Centre for Internet & Society

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April 2017 Newsletter
by Prasad Krishna published May 20, 2017 — filed under: , , , ,
Welcome to the CIS newsletter for April 2017.
Located in About Us / Newsletters
Blog Entry Digital native: You can check out, you can never leave
by Nishant Shah published Apr 02, 2017 last modified May 05, 2017 01:31 AM — filed under: , ,
Aadhaar is not something you define and opt into, it is something that defines you.
Located in RAW
Blog Entry Digital native: Snap out of outrage mode
by Nishant Shah published May 05, 2017 — filed under: ,
Rage at the inequality of the digital world is good. But why stop at the Snapchat CEO?
Located in RAW
May 2017 Newsletter
by Prasad Krishna published May 31, 2017 last modified Jun 17, 2017 02:46 AM — filed under: , , , ,
Welcome to the Centre for Internet & Society (CIS) newsletter for May 2017.
Located in About Us / Newsletters
Blog Entry Digital native: Free speech? You must be joking!
by Nishant Shah published May 14, 2017 last modified Jun 08, 2017 01:16 AM — filed under: , ,
India’s digital landscape is dotted with vigilante voices that drown out people’s right to free speech.
Located in RAW
Blog Entry Digital native: Look before you (digitally) leap
by Nishant Shah published May 28, 2017 last modified Jun 08, 2017 01:22 AM — filed under: , ,
Creating a digital future is great, but there’s a serious need to secure the infrastructure first.
Located in RAW
Blog Entry One. Zero.
by Nishant Shah published Sep 17, 2012 last modified Apr 24, 2015 11:50 AM — filed under: , ,
The digital world is the world of twos. All our complex interactions, emotional negotiations, business transactions, social communication and political subscriptions online can be reduced to a string of 1s and 0s, as machines create the networks for the human beings to speak. So sophisticated is this network of digital infrastructure that we forget how our languages of connection are constantly being transcribed in binary code, allowing for the information to be transmitted across the web.
Located in Digital Natives
Blog Entry Storytelling as Performance: The Ugly Indian and Blank Noise 1
by Denisse Albornoz published Feb 24, 2014 last modified Oct 24, 2015 02:31 PM — filed under: , , , , ,
This post compares the production behind a performance with the process of storytelling. To illustrate this analogy, we explore the stories of the Blank Noise project and The Ugly Indian- two civic groups from Bangalore making interventions in the public space. This post looks at the stages of pre-production and the screenplay to explore methods and narratives in storytelling.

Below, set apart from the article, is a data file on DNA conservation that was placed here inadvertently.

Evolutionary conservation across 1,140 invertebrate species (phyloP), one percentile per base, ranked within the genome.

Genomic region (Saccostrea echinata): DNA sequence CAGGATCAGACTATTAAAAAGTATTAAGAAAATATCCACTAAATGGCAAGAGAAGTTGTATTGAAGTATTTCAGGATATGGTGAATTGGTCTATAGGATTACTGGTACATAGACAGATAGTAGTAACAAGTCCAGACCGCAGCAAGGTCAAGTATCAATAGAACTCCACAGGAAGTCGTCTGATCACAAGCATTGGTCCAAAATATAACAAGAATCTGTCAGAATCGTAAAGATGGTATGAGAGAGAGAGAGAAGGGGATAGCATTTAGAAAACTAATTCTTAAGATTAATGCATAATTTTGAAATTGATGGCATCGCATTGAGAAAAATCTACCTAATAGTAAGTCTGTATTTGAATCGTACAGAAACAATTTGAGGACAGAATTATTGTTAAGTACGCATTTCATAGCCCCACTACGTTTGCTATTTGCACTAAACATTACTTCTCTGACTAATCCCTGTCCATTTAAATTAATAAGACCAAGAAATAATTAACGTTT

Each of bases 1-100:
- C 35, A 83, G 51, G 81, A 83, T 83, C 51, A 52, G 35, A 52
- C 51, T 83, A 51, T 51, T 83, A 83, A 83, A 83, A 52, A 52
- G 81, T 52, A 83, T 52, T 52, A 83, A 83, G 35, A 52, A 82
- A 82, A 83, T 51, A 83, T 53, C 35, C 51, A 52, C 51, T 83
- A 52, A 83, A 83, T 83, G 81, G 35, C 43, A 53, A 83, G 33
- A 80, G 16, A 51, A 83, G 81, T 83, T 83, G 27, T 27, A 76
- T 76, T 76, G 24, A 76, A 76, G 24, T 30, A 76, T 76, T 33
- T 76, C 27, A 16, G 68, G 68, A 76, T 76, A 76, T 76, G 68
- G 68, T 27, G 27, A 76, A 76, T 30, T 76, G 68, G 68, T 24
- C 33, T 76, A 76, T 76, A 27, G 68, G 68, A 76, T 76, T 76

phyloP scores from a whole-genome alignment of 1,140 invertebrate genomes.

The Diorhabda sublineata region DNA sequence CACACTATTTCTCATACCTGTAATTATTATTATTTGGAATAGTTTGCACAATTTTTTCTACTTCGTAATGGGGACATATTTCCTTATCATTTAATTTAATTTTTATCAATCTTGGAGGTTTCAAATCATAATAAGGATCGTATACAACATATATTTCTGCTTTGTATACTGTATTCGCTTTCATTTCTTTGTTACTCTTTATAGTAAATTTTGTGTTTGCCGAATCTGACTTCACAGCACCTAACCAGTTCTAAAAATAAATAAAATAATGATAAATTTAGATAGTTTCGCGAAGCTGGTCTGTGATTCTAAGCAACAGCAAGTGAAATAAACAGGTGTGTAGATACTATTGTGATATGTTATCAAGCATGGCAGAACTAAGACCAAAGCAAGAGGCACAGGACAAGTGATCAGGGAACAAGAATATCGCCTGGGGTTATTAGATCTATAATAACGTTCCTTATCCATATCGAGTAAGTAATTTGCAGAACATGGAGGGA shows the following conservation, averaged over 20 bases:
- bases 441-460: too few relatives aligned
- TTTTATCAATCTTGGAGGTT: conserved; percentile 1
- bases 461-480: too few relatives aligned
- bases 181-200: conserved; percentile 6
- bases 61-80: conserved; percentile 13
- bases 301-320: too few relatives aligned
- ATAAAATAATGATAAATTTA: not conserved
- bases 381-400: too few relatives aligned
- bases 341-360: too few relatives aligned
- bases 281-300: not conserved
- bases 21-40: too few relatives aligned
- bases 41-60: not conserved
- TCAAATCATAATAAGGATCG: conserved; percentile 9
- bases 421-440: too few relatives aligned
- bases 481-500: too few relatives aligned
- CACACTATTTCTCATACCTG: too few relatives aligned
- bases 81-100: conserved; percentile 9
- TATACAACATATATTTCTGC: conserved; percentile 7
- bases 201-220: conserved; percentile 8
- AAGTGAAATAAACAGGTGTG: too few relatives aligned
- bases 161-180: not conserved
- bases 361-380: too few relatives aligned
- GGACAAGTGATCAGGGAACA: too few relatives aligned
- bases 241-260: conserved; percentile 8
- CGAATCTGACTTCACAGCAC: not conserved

Located in Digital Natives / Making Change
Blog Entry Studying Digital Creative Industries in India: Initial Questions
by P.P. Sneha published Mar 17, 2016 last modified Mar 18, 2016 01:55 PM — filed under: , , , ,
This brief overview of the discourse around creative industries is an attempt to explore some ways of identifying what could be digital creative industries in India, and the questions they raise and problematize for us in terms of cultural expression, knowledge production, creativity and labour. The term ‘creative industries’ has been around for a while now, but with the advent of the digital, and with interest from different sectors, especially with a focus on policy and economic development, it would be essential to critically examine the discourse around the term, and see where it may be changing to open up new possibilities, particularly for the arts, humanities and design.
Located in RAW
Blog Entry Indic Scripts and the Internet
by Dibyajyoti Ghosh published Jun 30, 2015 last modified Jul 10, 2015 04:23 AM — filed under: , , , ,
This post by Dibyajyoti Ghosh is part of the 'Studying Internets in India' series. Dibyajyoti is a PhD student in the Department of English, Jadavpur University. He has four years of full-time work experience in projects which dealt with digital humanities and specially with digitisation of material in Indic scripts. In this essay, Dibyajyoti explores the effects the English language has on the Internet population of India.
Located in RAW